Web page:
Posts tagged "Immigration"
African Labor

African Labor

Multiculturalism isn’t an abstraction. It’s about people of different ethnic backgrounds, living together, as equals. Predicated on the idea that in an increasingly globalized world, governments must develop policies that encourage tolerance and foster integration. Initially associated with Canadian immigration policy, over the last half century, the term has become a synonym used to describe the ethnic transformation of European society. More»

Leaving Yemen

Leaving Yemen

The world ended on December 27th. Or so it seemed. My visa sponsor at Yemen College of Middle Eastern Studies sat me down and told me that I had to leave the country by the end of the weekend. Defeated, I began packing my belongings, and walked around Sana’a with the knowledge that I may never see it again. I arrived in Berlin on New Year’s Day. More»

Erdogan in Germany

Erdogan in Germany

It was a sight to behold. Yesterday, a large crowd of German Turks gathered at Brandenburg Gate in order to protest against Recep Tayyip Erdogan. The location was perfect. Multiculturalism is frequently attacked as being unsuccessful in Germany. Berlin itself can be seen as evidence of it. More»

Taksim in Berlin

Taksim in Berlin

They came as guest workers. They came as manual laborers. They came to fill a labor shortage. You’ve heard it all before. It’s the story of Turkish immigration to Germany. The most popular one, that is. But hardly the most complex of accounts. One which, only reflects German government policy, to fuel the country’s post-war reconstruction.  Having suffered nearly 4 million casualties during WWII, Hitler’s army had drained the country of its workforce. More»

Smelling the Rain in Germany

Smelling the Rain in Germany

It’s raining in Neukölln as I’m writing this. As far as I know, smell activates memories. The scent of rain activates my own from a childhood vacation in Khyber-Pakthunkhwa. I find it soothing to think of the days I spent in the province of Swat, which is now caught in a violent power struggle between insurgents and the Pakistani military. More»

Pakistanis Hating Pakistan

Pakistanis Hating Pakistan

I just got off the phone with a Pakistani-American friend, who had just read a Facebook post of mine. He called me to ask if I could elaborate on the first sentence: “I have no patience for people in the Diaspora who say that Pakistan is finished.” I replied that I’m aggravated with how expats often give a desperate assessment of our country’s prospects. More»

The Token Lady

The Token Lady

I find Sayeeda Warsi curious. Despite our political differences, it is hard not to find some kinship in her stories of Paki-bashing, while being raised by a working-class Pakistani textile worker. It’s similarly difficult not to be impressed by her marital history, as she broke up her first arranged marriage in favor of another. Although this is hardly a revolutionary act, I recognize it as remarkable in its own way in our deeply sexist community. More»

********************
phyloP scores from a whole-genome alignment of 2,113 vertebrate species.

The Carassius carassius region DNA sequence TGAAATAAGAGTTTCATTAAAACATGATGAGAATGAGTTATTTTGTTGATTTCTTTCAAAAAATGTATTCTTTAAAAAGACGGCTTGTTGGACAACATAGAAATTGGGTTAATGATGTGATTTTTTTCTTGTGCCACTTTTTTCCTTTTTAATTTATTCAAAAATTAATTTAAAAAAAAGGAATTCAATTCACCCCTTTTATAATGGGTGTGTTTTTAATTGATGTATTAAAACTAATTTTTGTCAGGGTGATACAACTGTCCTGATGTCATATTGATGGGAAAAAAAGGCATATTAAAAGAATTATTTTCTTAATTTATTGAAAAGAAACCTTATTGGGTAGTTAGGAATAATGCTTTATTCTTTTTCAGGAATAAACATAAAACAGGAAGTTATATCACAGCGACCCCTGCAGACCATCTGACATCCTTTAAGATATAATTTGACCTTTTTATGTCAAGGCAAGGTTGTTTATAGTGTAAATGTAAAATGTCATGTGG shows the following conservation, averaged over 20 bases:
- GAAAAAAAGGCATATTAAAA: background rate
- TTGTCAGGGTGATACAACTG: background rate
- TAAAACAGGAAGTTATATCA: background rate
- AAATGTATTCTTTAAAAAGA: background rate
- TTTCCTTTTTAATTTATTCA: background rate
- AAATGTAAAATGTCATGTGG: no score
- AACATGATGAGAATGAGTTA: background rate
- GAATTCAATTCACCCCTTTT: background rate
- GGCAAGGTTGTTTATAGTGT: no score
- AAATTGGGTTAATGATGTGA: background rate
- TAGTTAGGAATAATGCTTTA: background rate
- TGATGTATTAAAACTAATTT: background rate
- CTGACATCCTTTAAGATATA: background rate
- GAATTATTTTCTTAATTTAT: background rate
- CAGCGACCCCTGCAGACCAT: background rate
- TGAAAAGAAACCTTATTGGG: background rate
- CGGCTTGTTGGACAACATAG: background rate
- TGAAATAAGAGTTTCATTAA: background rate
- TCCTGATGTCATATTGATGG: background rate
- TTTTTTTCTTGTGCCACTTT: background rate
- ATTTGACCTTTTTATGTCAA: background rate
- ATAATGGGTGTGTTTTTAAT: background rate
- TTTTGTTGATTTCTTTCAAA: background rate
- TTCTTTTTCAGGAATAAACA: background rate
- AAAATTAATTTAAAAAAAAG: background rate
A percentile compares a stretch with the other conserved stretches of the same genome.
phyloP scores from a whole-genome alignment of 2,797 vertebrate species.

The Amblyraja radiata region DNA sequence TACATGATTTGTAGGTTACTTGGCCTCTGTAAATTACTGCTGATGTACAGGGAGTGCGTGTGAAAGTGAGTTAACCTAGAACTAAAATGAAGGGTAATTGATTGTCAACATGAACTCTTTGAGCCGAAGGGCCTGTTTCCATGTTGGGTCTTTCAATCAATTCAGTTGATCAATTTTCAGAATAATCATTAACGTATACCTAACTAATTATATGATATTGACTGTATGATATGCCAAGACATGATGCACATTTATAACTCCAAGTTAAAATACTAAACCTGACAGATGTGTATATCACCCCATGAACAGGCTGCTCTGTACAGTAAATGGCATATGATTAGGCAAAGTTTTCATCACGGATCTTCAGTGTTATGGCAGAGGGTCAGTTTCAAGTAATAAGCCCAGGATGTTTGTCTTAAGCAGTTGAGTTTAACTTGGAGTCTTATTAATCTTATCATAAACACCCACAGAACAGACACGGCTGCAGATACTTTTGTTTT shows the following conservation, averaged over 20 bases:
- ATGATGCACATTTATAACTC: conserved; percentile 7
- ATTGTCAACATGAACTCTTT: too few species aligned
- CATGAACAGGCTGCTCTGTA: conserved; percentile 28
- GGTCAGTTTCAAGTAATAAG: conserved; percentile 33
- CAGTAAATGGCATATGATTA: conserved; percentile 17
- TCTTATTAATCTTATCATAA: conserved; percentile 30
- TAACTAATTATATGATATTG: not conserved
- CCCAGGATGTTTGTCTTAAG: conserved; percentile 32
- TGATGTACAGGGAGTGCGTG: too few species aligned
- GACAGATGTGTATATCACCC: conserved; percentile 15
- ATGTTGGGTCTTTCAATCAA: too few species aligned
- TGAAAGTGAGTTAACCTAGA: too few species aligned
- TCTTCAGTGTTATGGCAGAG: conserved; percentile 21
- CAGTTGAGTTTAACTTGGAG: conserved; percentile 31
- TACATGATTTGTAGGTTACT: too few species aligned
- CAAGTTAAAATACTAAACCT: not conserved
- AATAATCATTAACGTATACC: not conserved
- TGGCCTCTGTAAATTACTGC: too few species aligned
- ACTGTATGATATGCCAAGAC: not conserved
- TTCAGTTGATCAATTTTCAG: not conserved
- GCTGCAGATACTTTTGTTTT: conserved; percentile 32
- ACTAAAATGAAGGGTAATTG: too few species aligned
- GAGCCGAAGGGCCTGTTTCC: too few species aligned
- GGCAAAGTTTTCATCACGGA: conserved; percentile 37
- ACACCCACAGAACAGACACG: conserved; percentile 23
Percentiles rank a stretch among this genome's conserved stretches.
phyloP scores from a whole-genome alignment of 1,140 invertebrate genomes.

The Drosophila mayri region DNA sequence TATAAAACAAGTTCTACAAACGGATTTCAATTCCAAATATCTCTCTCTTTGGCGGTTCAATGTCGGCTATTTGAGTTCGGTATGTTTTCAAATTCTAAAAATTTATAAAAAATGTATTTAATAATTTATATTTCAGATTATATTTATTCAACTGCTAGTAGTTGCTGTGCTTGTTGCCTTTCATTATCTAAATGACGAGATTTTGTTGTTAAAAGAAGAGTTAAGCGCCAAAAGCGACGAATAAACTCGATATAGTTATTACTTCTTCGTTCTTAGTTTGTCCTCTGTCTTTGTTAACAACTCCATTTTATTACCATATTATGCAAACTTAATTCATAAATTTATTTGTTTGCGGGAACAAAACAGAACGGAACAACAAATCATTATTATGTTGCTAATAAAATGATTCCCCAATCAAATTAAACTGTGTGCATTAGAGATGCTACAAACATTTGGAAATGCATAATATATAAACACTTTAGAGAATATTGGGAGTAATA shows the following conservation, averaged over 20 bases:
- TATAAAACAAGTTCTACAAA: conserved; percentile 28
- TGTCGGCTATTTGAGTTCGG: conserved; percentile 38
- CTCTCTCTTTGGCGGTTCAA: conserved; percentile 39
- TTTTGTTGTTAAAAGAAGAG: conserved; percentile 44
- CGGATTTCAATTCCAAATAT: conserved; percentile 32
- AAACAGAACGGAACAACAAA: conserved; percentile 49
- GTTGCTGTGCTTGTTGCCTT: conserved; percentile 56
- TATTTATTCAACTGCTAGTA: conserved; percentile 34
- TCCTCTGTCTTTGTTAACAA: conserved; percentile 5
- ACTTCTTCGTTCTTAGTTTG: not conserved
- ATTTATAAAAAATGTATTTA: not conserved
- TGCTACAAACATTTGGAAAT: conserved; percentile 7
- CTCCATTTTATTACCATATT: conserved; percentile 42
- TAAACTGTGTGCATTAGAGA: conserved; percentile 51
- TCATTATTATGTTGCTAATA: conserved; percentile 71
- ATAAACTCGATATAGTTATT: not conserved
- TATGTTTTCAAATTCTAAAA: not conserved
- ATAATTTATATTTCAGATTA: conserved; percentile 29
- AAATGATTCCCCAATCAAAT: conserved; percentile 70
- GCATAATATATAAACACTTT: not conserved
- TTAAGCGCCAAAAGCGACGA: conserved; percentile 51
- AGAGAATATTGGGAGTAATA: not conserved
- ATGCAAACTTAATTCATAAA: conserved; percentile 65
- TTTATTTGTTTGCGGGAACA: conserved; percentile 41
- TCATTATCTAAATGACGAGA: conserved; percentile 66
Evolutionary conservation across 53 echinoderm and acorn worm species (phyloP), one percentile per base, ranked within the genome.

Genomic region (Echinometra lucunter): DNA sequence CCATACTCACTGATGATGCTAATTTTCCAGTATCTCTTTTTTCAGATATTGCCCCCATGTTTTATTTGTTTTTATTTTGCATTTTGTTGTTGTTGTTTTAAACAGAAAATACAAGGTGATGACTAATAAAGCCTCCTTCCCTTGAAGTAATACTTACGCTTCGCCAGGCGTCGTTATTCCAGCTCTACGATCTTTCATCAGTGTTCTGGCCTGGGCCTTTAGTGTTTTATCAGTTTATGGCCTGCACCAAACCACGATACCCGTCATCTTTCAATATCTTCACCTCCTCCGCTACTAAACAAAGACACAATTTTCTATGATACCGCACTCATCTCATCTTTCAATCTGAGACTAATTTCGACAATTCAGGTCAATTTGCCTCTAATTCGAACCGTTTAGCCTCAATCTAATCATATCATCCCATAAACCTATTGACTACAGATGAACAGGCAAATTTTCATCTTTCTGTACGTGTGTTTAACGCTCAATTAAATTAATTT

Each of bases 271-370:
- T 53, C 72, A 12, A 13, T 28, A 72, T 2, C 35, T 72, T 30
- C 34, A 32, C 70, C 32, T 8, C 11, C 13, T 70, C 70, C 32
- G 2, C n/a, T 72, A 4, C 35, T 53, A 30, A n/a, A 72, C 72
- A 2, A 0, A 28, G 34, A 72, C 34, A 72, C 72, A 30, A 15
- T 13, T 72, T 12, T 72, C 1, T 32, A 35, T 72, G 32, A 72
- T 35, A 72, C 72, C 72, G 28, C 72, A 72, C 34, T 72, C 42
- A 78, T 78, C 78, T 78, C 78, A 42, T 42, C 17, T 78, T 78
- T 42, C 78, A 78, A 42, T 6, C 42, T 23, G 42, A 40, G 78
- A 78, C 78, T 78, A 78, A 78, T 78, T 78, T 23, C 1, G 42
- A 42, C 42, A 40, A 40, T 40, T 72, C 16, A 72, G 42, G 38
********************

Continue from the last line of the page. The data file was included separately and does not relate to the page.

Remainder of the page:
Third Culture Kids

Third Culture Kids

I am a “Third Culture Kid” (TCK) who attempts to push existing definitions of what that means. The term was originally coined by sociologist and anthropologist Ruth Hill Useem, based on her experiences with American expatriates in India during the early 1950s. It was meant to refer to expat children who accompany their parents into a new society, and thus must adjust their identities to reflect that. More»

White Indians

White Indians

It was September 2008. As George W. Bush prepared to leave office, something astonishing happened. Indian Prime Minister Manmohan Singh stated, “the people of India deeply love you, President Bush.” Though he had been treating US officials with uncharacteristic generosity since coming to office, for embattled Republicans, this gesture provided a brief victory for a president whose foreign policy was disastrous. More»

Italy on Racism

Italy on Racism

If only we could blame Berlusconi. In the most widely-reported incident of an Italian politician making racist remarks since Il Cavaliere called Obama “suntanned,” Roberto Calderoli, vice president of Italy’s Senate, likened Cécile Kyenge, the country’s first black cabinet minister, to an orangutan. As many newspapers have reported, it’s not the first time that a legislator from the Lega Nord has made such a remark. More»

Migrants With Drums

Migrants With Drums

The sound of hand drums echoed in the distance. For a second, I thought I was in Berkeley. A daily feature of my graduate school years, I can’t remember a seminar I sat in where I could not hear a jam session in progress.  Located somewhere in Sproul Plaza, drum circles would normally get going in the mid-afternoon, rising in volume – and membership – by the early evening. More»

Shock of the Turks

Shock of the Turks

It was too simple. Black and white, with a drawing and some type, from a distance, it had the feel of an old school punk flyer. Upon closer inspection, it turned out to be solidarity demo flyer, to support Occupy Gezi. Sporting Turkish hashtags (“DiREGEZI”) it could not have been more contemporary, either.  Yet, written at the bottom was a distinctly identifiable German phrase: Wir Sind Das Volk (“We are the people.”) More»